system that can be made "network-actionable" by embedding it into the maintenance). If the identified resource is a metadata record, such
URN framework using a specific URN Namespace. A URN Namespace itself record may describe several objects (such as two versions of a book)
has an identifier in order to: or a collection of objects (such as a periodical with, say, monthly
issues); in this case, these subordinate objects are not the
identified resources. For each namespace, it must be clear what the
identified resources are; if the namespace is heterogenous in this
respect, the registration and resolution systems must unambiguously
designate the kind of identified resource, for each identifier
assigned in the namespace. Once assigned, URNs are never re-assigned
to a different resource. A single resource, however, may have more
than one URN assigned to it -- within a particular Namespace or among
different Namespaces -- for different purposes, since the Namespaces
are not mutually exclusive.
Such abstract namespace might be defined by some pre-established
(standard or non-standard) identifier system that can be made
"network-actionable" by embedding it into the URN framework using a
specific URN Namespace. A URN Namespace itself has an identifier in
order to:
- ensure global uniqueness of URNs, - ensure global uniqueness of URNs,
- (where desired) provide a cue for the structure of the identifier. - (where desired) provide a cue for the structure of the identifier.
For example, many identifier systems use strings of numbers as For example, many identifier systems use strings of numbers as
identifiers (e.g., ISBN, ISSN, phone numbers). It is conceivable identifiers (e.g., ISBN, ISSN, phone numbers). It is conceivable
that there might be some numbers that are valid identifiers in two that there might be some numbers that are valid identifiers in two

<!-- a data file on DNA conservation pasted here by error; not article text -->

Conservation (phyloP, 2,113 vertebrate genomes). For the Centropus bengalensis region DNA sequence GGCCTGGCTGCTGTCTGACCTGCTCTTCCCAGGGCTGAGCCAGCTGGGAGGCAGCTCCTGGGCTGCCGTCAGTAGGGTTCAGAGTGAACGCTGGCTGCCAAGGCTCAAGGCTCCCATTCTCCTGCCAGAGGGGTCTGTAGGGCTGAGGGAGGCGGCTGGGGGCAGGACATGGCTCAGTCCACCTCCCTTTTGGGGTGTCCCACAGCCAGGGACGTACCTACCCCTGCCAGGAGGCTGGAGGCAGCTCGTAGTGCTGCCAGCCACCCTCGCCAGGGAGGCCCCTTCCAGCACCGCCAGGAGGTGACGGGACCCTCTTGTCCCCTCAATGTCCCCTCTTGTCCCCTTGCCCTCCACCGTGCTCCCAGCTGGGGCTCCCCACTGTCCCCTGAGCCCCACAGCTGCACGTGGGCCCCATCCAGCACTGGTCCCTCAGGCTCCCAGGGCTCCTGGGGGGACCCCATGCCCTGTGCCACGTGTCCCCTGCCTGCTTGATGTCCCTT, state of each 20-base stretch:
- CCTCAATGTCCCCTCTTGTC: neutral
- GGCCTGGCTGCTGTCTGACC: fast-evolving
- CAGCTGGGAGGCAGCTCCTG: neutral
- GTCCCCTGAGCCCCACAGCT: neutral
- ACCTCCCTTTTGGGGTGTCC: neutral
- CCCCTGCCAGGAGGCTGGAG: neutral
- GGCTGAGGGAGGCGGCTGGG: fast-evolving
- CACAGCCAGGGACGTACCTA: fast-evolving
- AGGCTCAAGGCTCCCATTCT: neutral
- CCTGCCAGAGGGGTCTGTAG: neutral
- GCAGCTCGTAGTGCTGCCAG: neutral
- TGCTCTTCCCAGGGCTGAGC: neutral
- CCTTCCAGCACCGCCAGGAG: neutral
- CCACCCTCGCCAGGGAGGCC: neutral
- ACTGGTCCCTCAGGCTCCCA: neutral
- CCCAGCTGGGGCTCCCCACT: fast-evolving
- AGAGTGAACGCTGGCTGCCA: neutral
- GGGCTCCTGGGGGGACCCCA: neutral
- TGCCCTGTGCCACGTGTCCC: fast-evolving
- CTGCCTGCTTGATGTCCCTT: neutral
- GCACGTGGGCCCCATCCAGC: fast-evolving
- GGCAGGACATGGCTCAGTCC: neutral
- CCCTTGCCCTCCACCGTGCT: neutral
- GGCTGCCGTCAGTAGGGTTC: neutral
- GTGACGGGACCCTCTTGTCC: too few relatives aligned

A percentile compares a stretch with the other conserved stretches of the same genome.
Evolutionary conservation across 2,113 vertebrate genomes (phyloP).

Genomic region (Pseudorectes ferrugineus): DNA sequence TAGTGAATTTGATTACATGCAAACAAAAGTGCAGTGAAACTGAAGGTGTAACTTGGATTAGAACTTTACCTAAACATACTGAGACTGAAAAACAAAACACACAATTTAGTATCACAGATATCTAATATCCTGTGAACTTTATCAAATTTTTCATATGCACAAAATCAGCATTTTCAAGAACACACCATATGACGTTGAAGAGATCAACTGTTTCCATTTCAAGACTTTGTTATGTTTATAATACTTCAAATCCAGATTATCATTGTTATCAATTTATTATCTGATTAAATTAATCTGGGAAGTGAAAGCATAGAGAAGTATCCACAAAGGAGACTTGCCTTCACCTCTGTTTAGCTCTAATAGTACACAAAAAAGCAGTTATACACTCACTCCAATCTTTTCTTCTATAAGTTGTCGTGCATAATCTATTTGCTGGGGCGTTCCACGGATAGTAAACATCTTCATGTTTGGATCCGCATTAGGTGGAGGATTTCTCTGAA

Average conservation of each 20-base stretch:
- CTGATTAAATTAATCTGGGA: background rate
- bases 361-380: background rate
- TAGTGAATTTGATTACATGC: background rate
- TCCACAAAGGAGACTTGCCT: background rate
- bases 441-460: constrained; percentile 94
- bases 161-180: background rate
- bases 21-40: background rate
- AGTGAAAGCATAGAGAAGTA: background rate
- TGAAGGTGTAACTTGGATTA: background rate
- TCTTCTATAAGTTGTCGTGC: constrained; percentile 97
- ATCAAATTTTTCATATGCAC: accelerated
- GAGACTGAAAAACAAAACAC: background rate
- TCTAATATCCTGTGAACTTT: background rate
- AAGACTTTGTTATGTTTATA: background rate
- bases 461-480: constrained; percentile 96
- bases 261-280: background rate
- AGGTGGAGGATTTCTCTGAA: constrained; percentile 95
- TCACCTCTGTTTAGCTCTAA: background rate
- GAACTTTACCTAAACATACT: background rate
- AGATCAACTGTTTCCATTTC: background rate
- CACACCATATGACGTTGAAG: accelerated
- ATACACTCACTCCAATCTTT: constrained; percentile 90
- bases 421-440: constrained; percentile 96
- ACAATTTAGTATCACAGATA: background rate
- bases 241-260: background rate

different established identifier systems. Using different different established identifier systems. Using different
designators for the two collections ensures that no two URNs will be designators for the two collections (and making these designators an
intrinsic syntactic part of URNs) ensures that no two URNs will be
the same for different resources (since each collection is required the same for different resources (since each collection is required
to uniquely assign each identifier). to uniquely assign each identifier).
The development of an identifier structure, and thereby a collection The development of an identifier structure, and thereby a collection
of identifiers, is a process that is inherently dependent on the of identifiers, is a process that is inherently dependent on the
requirements of the community defining the identifier, how they will requirements of the community defining the identifier, how they will
be assigned, and the uses to which they will be put. All of these be assigned, and the uses to which they will be put. All of these
issues are specific to the individual community seeking to define a issues are specific to the individual community seeking to define a
namespace (e.g., publishing community, association of booksellers, namespace (e.g., publishing community, association of booksellers,
protocol developers, etc.); they are beyond the scope of the IETF URN protocol developers, technology-specific vendor groups, etc.); they
work. are beyond the scope of the IETF URN work.
This document outlines the processes by which a collection of This document outlines the processes by which a collection of
identifiers satisfying certain constraints (uniqueness of assignment, identifiers satisfying certain constraints (uniqueness of assignment,
etc.) can become a bona fide URN Namespace by obtaining a NID. In a etc.) can become a bona fide URN Namespace by obtaining a NID. In a
nutshell, a template for the definition of the namespace is completed nutshell, a template for the definition of the Namespace is completed
for deposit with IANA, and a NID is assigned. The details of the for deposit with IANA, and a NID is assigned. The details of the
process and possibilities for NID strings are outlined below. process and possibilities for NID strings are outlined below.
3. URN Namespace (Registration) Types 3. URN Namespace (Registration) Types